Economic growth averaged about 2.5 percent a year in the 1990s, and the structure of the economy continued to move away from agriculture as the key banana sector contracted further. Broad money has continued to grow at a slightly higher rate than nominal GDP. At the same time, commercial banks expanded credit to the private sector at a fast pace during 1998–99. Executive Directors welcomed the authorities' plan to broaden the tax base by replacing a number of indirect taxes with a value-added tax.

Abstract

Economic growth averaged about 2.5 percent a year in the 1990s, and the structure of the economy continued to move away from agriculture as the key banana sector contracted further. Broad money has continued to grow at a slightly higher rate than nominal GDP. At the same time, commercial banks expanded credit to the private sector at a fast pace during 1998–99. Executive Directors welcomed the authorities' plan to broaden the tax base by replacing a number of indirect taxes with a value-added tax.

On January 10, 2000, the Executive Board concluded the Article IV consultation with Dominica.1

Background

Economic growth averaged about 2½ percent a year in the 1990s, and the structure of the economy continued to move away from agriculture as the key banana sector contracted further. As in other countries in the region, the factors behind the contraction of the banana sector have included plant disease, export price declines, and strong export dependence on uncertain preferential access to the European Union (EU) market. Unemployment remains high.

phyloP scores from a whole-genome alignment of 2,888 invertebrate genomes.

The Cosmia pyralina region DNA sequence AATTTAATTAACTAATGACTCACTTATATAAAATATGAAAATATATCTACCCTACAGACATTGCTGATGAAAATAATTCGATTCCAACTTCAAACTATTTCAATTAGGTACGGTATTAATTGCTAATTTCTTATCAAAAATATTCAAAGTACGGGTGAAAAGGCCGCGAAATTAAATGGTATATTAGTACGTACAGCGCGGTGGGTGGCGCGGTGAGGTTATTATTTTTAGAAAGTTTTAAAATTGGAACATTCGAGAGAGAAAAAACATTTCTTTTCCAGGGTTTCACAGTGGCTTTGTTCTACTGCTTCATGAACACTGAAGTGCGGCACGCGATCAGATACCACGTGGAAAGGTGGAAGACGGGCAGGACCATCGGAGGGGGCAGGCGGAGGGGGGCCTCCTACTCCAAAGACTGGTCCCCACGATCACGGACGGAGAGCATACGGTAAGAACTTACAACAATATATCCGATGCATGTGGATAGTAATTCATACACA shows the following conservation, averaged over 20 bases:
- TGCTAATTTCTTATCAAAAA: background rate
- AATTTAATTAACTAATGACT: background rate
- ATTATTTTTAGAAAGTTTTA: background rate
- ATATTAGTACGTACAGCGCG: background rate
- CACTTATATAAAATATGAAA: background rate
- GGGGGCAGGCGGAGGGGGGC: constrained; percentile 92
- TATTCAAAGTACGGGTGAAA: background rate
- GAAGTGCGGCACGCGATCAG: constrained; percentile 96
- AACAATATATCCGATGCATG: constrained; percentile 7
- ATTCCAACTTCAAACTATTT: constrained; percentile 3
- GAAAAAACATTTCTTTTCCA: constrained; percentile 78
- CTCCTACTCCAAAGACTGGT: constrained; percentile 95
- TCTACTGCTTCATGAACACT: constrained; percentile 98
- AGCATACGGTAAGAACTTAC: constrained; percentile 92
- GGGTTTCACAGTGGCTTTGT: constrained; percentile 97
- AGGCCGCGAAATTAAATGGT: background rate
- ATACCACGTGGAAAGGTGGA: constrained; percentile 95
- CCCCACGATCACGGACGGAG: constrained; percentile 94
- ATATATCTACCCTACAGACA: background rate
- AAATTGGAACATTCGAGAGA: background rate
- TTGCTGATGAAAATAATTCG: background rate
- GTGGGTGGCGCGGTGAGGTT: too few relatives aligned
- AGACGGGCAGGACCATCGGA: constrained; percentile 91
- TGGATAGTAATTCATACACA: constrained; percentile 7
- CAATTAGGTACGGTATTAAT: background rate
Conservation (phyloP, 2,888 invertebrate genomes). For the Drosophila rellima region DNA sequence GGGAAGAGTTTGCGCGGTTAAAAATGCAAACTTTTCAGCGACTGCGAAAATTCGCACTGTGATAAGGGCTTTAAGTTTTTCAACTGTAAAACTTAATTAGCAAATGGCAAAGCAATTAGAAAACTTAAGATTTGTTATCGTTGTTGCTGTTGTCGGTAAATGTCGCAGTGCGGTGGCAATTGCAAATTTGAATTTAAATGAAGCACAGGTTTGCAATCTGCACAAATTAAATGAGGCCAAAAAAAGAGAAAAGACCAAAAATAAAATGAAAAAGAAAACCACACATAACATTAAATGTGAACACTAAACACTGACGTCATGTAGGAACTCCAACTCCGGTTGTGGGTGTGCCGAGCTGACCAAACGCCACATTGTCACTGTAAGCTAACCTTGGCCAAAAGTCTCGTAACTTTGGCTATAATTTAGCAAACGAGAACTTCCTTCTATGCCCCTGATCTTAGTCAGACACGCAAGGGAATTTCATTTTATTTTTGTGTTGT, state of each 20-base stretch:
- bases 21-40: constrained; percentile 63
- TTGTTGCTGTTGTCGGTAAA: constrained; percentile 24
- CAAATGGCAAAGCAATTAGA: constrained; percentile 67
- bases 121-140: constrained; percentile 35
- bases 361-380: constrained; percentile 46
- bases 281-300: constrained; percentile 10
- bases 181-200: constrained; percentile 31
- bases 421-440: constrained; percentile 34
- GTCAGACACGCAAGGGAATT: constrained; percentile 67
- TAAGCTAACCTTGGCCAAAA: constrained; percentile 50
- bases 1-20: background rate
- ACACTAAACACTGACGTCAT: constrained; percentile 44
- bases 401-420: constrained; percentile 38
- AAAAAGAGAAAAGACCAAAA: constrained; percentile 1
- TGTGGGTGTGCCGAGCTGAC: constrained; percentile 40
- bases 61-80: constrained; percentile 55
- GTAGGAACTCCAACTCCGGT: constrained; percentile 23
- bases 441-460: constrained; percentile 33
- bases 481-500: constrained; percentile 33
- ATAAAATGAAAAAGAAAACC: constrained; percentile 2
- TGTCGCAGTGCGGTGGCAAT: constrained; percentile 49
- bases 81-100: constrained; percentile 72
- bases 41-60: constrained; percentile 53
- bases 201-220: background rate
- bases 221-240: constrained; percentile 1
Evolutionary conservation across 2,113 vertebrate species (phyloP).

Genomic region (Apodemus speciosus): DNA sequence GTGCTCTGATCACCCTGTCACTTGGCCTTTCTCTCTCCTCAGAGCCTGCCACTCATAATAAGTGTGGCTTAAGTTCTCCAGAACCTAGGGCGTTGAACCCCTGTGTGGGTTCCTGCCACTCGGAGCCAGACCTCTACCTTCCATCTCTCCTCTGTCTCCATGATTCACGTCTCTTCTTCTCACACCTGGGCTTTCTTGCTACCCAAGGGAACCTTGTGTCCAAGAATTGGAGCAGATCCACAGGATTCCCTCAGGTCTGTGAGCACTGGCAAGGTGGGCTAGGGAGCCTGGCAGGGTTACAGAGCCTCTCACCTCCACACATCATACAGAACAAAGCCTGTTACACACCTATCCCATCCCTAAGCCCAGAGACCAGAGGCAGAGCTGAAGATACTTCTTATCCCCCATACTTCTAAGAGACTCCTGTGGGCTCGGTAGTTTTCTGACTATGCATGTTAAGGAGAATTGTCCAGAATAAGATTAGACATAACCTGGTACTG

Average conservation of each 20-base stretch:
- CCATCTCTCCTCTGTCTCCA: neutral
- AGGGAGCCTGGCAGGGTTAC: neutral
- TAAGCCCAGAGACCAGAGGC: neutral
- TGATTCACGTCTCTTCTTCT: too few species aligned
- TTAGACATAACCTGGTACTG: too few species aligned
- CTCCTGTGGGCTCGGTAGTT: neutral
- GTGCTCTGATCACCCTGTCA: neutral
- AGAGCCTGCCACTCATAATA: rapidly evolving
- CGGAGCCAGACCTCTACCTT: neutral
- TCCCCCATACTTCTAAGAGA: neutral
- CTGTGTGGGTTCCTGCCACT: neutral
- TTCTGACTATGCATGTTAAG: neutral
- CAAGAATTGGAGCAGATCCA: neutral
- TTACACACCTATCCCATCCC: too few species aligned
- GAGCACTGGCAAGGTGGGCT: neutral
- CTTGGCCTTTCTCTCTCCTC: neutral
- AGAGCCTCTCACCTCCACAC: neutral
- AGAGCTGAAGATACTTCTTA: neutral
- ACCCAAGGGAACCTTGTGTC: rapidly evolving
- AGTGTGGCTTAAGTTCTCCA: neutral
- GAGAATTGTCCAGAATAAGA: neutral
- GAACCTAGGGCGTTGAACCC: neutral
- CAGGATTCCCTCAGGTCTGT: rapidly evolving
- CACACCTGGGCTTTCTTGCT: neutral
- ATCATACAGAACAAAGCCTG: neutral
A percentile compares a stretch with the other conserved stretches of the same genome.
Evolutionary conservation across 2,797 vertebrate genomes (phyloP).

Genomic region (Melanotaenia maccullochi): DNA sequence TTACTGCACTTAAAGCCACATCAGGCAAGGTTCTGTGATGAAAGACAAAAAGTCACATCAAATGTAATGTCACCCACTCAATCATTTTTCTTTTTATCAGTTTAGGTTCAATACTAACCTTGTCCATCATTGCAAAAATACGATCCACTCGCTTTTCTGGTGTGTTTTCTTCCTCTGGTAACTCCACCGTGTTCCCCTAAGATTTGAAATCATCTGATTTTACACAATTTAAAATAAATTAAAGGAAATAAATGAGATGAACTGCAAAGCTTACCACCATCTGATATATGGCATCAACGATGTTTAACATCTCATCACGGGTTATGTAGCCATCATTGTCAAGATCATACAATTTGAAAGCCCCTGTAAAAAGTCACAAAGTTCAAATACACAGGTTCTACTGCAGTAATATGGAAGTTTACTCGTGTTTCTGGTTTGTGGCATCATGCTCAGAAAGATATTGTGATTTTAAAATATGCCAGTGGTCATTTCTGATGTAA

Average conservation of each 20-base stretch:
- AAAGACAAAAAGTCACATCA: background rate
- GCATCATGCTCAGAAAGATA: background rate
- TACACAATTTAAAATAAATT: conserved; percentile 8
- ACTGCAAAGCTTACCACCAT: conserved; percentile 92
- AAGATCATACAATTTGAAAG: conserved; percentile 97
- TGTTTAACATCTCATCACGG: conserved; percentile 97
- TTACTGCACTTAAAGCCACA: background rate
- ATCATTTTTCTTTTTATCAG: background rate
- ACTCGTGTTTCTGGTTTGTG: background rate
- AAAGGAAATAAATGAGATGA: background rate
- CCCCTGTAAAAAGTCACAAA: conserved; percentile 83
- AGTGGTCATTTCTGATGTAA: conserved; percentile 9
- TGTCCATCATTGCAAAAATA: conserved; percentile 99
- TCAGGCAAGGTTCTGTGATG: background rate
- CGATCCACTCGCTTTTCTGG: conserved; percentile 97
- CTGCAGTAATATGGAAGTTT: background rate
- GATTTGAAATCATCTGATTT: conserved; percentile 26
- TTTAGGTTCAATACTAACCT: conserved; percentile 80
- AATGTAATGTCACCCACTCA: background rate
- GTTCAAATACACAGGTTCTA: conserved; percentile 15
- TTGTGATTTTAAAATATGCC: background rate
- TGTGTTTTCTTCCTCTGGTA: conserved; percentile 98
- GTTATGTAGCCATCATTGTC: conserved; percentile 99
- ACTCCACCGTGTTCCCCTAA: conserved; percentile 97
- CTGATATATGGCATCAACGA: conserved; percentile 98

Economic activity strengthened in 1998, and inflation remained low. Despite a decline in agriculture and construction, real GDP grew by 3½ percent, largely as a result of a recovery in manufacturing production along with the continued expansion of services. The 12-month increase in consumer prices was 0.6 percent in September 1999.

The nonfinancial public sector deficit was broadly unchanged at 2½ percent of GDP in 1998/99 (fiscal year starts July 1), but public saving declined. The central government deficit fell in relation to GDP due partly to higher grant receipts, while government saving was virtually unchanged.

The gross debt of the nonfinancial public sector rose slightly, to 59 percent of GDP at end-June 1999, but the gross external debt fell somewhat to 33 percent of GDP. The stock of external arrears was virtually eliminated, and external debt-service obligations declined to 5 percent of exports of goods and nonfactor services, the lowest level in recent years.

The external current account deficit narrowed to 7 percent of GDP in 1998. Although banana exports and net travel receipts fell, there was a strong recovery in exports of manufactures. Visitor arrivals grew by 4 percent in 1998, but the share of arrivals staying in hotels declined. Net current and capital transfers from emigrants, workers abroad and foreign donors remained substantial, helping to cover the large trade deficit, with capital transfers to the government amounting to almost half the total. Net capital inflows have been sufficient in recent years to cover the current account deficits and permit surpluses in the overall balance of payments.